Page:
Bomba went blind because he had 24 fingers and toes; an extra digit on each appendage. Actually, it was the amputation the caused the blindness. His grandmother chopped them off with a machete. He was eight month’s old. He says she didn’t like the way they looked; they looked bad. When asked whether she meant bad, as in evil (belief in witchcraft is prevalent in La Tigra), or aesthetically bad. He says, “Just bad.”
I remember well the first time I saw Bomba. I could tell immediately there was something unusual about him, but it was hard to determine what it was. Was he blind? He walked all over La Tigra unaided, but strangely, maybe it had something to do with his feet? After hearing his story I realized it was both.
Felipe was unable to determine if it was the trauma, the bleeding or some complication from the amputation that caused the blindness. To this query, Bomba replies matter of-, “I went blind, the doctors say it was because of the cutting. But I didn’t go to the doctor until I was grown. He said if they’d taken me when I was a baby they could have fixed me, but now it’s too late”
Bomba had a sister, Adela, who was also born with 24 digits, and underwent the same machete surgery as he. Felipe remembers her from childhood when he sold bread house to house. “She never left the house,” he recalls, “no one ever saw her, but sometimes I saw her inside, making tortillas, she never looked at me, she was very, very, shy.”
Adela died in her late forties. It is said the doctor refused to issue a death certificate for her lest her mother be arrested for causing her death. Bomba doesn’t like to talk about his sister, but he did tell Felipe she died of eating too much salt and not getting enough sun.
Harvest season is Don Amalio’s (Bomba is his nickname, it means pump) busy season because he is an expert at de-husking mazorka. It is the only paid labor that’s available he’s capable of. Cleaning corn is a miserable job. The husks are itchy and sharp, and after several hours of sitting in a pile of corn in the full sun, that’s likely full of scorpions, your back aches, your whole body itches and you are covered with slices and welts from the husks. Bomba charges 50pesos and a meal (4.50$US) for an 8 hour day.
Felipe hired Bomba to clean our corn for us this year.(He paid twice the amount Bomba asked for.) We’ve done it ourselves in the past, but Felipe is too busy working and he’d like it done sometime before next year’s harvest, which is how long he’d wait for me to finish it.
Felipe’s coworker Elfigo (actual name) walked Bomba out to our house on his way to their work site. Bomba sat down in a small mountain of corn and started scrounging around. I cringed, worried he’d come up with a hand full of scorpion rather than whatever it was he was looking for. “Hay mucho molquites (too many small ears)” he declared, “Me voy a tardar mas” (it’s gonna take more time). He estimated it would take three days to clean our approx. 2 tons of corn before he’d felt up our piles.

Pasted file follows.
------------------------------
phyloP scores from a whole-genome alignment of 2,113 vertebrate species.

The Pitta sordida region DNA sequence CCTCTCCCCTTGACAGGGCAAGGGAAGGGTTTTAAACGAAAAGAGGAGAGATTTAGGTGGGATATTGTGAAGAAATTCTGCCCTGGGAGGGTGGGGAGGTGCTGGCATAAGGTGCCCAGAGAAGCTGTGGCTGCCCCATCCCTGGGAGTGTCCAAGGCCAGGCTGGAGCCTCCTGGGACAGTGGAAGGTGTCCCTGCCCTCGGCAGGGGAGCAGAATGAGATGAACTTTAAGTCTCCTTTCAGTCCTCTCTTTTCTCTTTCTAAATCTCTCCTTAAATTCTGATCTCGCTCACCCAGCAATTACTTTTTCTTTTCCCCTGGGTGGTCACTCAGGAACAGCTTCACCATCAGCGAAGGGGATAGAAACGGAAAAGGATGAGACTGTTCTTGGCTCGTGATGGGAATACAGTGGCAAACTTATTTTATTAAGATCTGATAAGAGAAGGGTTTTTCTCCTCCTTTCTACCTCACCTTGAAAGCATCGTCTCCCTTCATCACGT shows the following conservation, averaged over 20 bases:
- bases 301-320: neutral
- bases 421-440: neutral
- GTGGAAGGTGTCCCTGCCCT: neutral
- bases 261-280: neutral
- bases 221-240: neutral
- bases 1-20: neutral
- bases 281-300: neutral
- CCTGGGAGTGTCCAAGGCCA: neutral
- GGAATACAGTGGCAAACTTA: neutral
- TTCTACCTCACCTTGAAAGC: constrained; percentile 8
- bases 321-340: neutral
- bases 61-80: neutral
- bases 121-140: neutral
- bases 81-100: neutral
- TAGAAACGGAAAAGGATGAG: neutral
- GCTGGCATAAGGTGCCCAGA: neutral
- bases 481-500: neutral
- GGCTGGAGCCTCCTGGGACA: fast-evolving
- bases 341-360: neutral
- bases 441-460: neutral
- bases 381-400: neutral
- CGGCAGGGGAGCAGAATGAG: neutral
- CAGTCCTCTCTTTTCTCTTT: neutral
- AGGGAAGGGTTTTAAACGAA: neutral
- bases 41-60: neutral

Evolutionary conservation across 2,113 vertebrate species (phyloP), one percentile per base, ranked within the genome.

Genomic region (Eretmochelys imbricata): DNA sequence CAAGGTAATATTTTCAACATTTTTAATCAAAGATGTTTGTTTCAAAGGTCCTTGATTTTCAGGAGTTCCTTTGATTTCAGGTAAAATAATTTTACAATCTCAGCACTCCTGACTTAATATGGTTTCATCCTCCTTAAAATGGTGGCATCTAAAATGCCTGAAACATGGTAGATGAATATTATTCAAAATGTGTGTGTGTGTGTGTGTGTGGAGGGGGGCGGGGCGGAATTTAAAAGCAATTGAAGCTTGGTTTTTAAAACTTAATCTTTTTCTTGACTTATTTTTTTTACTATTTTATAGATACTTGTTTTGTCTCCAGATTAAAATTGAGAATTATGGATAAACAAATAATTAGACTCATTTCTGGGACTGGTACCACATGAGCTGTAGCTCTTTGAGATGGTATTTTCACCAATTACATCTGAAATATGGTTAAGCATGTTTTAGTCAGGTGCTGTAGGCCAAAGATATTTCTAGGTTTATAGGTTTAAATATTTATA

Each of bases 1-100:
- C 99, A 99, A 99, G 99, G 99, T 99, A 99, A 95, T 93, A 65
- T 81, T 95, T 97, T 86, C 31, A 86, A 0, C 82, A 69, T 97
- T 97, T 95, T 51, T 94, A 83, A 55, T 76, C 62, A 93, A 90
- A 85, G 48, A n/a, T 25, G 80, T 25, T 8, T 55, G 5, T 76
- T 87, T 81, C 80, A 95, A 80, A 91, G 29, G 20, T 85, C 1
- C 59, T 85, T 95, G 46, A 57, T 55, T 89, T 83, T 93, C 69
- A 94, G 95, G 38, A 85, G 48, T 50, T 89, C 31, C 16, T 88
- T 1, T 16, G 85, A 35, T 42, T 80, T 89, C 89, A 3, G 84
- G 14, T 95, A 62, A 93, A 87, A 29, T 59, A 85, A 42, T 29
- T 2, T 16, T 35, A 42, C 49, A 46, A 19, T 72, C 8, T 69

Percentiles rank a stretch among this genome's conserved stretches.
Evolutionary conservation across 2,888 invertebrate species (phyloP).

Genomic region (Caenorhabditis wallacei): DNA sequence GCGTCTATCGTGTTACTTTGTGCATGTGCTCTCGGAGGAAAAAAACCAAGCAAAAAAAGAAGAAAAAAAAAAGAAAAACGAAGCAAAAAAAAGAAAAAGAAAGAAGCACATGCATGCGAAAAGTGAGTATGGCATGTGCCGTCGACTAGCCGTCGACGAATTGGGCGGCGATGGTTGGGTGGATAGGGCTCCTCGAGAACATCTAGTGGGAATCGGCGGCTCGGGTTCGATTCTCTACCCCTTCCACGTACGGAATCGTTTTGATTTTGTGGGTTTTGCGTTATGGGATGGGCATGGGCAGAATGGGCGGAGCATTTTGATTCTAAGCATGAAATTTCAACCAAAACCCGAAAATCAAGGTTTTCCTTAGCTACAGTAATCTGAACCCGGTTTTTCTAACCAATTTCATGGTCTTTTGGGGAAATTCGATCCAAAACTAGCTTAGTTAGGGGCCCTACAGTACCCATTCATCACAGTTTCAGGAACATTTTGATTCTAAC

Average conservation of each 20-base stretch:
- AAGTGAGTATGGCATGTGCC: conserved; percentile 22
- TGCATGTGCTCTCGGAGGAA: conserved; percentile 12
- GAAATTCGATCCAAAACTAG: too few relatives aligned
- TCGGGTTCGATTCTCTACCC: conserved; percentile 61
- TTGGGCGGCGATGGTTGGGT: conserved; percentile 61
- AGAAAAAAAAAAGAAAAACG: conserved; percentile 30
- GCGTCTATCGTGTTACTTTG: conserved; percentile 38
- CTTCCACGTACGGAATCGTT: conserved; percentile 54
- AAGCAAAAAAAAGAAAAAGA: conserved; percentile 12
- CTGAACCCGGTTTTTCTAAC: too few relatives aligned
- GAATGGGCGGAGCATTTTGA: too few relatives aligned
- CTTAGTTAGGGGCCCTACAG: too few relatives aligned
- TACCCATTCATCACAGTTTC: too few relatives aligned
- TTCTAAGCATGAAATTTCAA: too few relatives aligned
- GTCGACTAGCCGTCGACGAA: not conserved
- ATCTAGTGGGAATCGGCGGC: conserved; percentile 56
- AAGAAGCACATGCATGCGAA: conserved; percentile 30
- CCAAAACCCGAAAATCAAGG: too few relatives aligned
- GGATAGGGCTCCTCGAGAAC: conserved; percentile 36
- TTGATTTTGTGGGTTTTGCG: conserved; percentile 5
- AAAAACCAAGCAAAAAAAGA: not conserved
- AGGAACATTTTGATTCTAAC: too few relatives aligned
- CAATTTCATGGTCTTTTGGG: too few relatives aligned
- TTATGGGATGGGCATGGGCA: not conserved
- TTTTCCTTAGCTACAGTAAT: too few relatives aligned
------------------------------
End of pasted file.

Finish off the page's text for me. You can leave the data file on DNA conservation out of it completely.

Generally the large ears, that which is used for tortillas are separated out for dehusking. The rest is ground intact for animal food. But Felipe wanted all of our corn ground without husks because pigs don’t like husk, the grain is for his empire . (Which is now boasts 6 sows and a boar by the way.)
On Sunday, Felipe helped Bomba rather than taking the day off, because he’d scheduled the grinding for 7am Monday morning. It was the first time he’d had a serious conversation with Bomba, he described him as confidant and resolute.
As farmers often are, we are in a dead heat with the weather, the skies have been full of ominous clouds, unseasonably early even for Febrero loco (crazy month, February, in which we often have weather uncharacteristic for the dry season, winds, rain, and erratic temperatures). But the Chivo (nickname; the goat) will come Monday evening with a truck to help Felipe get the bags undercover.
Bomba still has our best corn, the largest ears separated out for making nixtamal(corn prepared to make masa) to clean. I picture him sitting in a downpour to finish, and imagine some gruff, terse response when I invite him to come in out of the rain. “Ahorita, Ahorita, no va a llover, no es temporada” ( Later, it won’t rain much, it’s not the season.)
Self-possessed, staunch, inexplicable: Bomba is the embodiment of La Tigra’s character.
With thanks to Don Amalio for granting us an interview and permission to print this post.